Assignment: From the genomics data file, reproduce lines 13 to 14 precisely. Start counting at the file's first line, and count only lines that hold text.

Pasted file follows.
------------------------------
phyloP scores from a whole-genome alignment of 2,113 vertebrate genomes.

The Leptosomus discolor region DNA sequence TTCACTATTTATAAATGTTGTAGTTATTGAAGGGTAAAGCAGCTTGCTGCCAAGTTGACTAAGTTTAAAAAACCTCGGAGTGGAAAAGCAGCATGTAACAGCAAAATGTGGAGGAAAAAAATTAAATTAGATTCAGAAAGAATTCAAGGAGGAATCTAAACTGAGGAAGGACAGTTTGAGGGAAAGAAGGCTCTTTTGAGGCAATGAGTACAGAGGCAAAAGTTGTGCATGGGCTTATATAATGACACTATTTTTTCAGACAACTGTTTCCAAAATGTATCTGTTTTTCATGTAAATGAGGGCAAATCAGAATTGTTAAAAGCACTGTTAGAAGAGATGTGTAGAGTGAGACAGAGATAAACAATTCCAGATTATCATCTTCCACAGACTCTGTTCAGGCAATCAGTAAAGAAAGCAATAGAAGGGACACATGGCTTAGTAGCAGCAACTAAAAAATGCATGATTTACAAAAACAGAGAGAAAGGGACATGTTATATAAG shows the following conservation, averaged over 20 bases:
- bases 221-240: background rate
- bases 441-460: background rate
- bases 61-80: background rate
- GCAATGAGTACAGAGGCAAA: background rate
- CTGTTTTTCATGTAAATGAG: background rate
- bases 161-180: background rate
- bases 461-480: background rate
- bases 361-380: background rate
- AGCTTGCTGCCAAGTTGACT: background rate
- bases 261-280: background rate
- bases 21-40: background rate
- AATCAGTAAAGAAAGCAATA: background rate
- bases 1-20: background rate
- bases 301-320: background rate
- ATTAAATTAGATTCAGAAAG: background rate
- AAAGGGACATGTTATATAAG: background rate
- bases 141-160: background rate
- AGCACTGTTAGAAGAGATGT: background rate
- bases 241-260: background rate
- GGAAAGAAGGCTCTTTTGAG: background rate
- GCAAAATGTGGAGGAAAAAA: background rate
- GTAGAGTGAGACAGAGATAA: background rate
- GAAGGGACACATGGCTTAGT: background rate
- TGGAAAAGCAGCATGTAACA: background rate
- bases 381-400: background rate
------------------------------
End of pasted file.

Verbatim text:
- bases 21-40: background rate
- AATCAGTAAAGAAAGCAATA: background rate